Noticed: The Shuttering of The Only Sea FoodsPosted by: Rosemary Poole on June 18, 2009 / 12:48 PM
It was a quiet and sad ending for Vancouver’s oldest family-owned restaurant. Last week, the City’s business license panel revoked The Only Sea Food’s permit, after police testified they’d found drugs on the premises and evidence that the restaurant was used for trafficking. Health inspectors also reported the presence of rodents, unplumbed sinks, and filthy, unsanitary conditions. It was one of the worst inspection reports some on the panel had ever seen. The full story ishere.
It’s a familiar tale: storied Vancouver business slowly ground down by neighbourhood that changed around it. Some city residents remember heading to The Only for their famous clam chowder back when the neighbourhood was lit up by neon signs and the sidewalks were crowded with pedestrians who’d just stepped off B.C. Electric trolleys (the terminus building is now the Centre A Gallery; building image here.)
In Neon Eulogy (Ekstasis Editions Canada, 2001), author Keith McKellar charts the history of The Only back to 1916, when 20 East Hastings St. was home to the Vancouver Oyster Saloon. That year, brothers Nickolas and Gustave Thodos acquired the restaurant and changed the name to The Only Cafe. They expanded the original space, added an ornamental tin ceiling, and installed a large horseshoe-shaped counter, ringed by 18 stools. Nick ran the place until his death in 1935, then a second generation of the Thodos family took over. Business was brisk: oysters were sourced from Thetis Island; fish was bought from the Campbell Avenue Fish Dock. They sold upwards of 60 lbs of steamed clams a day.
Sometime in the early 1950s, the iconic seahorse sign was added. Designed by Neon Products, it’s a double-faced projection, affixed to the brick building with wires and angle iron. Nick’s second son Tyke Thodos ran The Only up to 1992, then sold it to current owner Wendy Wong, who worked there as a waitress at the time. By then, business had seriously declined, public transit patterns had changed, and most other businesses had fled the neighbourhood, which now had the dubious distinction of being “Canada’s poorest postal code.”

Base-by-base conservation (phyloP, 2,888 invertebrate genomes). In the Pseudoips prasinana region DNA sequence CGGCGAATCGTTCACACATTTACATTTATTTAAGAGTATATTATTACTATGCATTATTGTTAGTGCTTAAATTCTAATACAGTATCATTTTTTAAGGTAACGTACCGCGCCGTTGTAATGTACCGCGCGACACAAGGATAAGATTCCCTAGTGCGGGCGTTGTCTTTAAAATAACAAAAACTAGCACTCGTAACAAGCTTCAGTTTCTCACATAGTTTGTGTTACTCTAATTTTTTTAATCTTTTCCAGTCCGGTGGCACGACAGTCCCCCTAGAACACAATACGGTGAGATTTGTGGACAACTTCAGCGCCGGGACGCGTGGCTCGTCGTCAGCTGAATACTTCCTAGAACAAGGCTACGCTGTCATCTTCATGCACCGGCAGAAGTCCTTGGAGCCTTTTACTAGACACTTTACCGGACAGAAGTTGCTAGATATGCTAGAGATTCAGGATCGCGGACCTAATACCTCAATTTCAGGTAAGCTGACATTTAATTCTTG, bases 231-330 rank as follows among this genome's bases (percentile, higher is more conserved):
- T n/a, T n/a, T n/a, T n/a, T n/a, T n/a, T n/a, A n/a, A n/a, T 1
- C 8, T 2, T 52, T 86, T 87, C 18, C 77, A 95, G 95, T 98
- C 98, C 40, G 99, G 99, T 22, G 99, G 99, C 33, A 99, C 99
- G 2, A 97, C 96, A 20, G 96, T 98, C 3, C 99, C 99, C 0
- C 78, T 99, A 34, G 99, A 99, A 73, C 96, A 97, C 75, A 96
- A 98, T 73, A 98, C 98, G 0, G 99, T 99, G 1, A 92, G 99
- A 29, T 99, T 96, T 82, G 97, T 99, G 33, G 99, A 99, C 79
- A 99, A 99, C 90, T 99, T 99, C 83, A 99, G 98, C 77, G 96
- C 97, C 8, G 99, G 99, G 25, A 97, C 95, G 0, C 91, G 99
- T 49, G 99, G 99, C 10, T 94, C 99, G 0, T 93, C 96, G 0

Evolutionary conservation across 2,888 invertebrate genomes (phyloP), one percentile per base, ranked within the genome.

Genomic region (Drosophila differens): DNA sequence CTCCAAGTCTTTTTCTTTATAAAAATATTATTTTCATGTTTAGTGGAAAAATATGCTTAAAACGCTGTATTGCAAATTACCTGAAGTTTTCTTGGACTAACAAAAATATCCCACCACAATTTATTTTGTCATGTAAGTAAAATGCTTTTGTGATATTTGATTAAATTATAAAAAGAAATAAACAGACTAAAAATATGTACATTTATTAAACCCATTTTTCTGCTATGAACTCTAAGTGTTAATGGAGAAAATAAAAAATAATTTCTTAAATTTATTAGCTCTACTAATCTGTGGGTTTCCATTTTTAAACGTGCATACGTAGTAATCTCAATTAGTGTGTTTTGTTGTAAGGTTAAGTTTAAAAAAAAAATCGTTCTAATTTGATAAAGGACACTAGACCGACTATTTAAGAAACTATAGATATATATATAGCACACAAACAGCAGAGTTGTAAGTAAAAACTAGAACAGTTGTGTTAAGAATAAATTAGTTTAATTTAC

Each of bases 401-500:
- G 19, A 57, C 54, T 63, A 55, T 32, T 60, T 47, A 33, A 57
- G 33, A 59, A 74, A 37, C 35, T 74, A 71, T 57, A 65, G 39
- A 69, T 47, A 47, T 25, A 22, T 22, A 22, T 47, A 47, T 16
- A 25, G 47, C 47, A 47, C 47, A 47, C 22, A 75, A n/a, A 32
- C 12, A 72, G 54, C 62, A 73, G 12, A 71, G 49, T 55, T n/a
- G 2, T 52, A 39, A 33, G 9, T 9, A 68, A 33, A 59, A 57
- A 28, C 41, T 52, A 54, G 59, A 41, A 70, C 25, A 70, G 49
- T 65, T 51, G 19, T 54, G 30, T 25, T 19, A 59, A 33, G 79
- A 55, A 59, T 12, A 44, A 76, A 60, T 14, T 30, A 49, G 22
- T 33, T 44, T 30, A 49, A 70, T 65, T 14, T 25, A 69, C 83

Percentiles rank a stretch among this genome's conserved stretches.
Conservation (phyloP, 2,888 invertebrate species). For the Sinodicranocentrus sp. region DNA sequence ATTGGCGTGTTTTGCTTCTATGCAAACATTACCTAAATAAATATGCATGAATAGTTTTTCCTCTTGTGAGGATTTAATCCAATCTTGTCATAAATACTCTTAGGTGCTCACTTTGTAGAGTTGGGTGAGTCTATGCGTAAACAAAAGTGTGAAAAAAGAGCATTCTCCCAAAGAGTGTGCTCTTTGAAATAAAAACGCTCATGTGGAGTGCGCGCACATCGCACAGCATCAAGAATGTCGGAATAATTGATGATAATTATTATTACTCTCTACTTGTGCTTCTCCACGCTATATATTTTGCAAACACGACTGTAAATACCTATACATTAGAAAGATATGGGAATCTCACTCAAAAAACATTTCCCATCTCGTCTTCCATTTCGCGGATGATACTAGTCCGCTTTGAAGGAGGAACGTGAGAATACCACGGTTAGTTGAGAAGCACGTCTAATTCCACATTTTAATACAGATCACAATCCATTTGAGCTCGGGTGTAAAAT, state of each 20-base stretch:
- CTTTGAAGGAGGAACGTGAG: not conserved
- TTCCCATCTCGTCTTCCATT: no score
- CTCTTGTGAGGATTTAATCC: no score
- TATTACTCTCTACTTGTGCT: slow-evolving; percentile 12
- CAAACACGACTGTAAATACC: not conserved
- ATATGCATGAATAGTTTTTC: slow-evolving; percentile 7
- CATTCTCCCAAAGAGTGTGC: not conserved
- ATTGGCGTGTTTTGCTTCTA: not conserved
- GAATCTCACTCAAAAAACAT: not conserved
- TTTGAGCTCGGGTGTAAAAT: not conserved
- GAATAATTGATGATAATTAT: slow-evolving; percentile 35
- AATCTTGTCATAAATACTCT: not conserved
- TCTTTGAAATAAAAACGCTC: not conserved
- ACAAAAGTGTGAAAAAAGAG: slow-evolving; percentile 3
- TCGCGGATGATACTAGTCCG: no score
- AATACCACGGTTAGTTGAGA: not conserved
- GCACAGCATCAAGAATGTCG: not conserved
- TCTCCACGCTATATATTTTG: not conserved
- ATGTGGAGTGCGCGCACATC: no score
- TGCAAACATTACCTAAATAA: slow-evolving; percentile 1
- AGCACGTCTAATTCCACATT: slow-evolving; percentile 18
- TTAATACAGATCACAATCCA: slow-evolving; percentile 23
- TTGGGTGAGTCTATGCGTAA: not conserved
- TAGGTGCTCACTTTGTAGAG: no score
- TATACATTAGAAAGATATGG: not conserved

The Only’s doors are now locked. Few seem to have noticed, media coverage was scarce, and Wong now faces drug charges. But the seahorse sign still hangs over the sidewalk, a relic of a bold, optimistic era. Like most neon signs of its time, it was leased to the business owners on a maintenance contract. Neon Products, now owned by Pattison Signs, still owns the sign and the lease expires in June 2010. Joan Seidl, the Museum of Vancouver’s director of collections and exhibitions, hopes it stays where it is. “I would always rather see the signs on the streets, adding to the layers of grit and history that keep Vancouver real.”
Image credit: Waymarking.com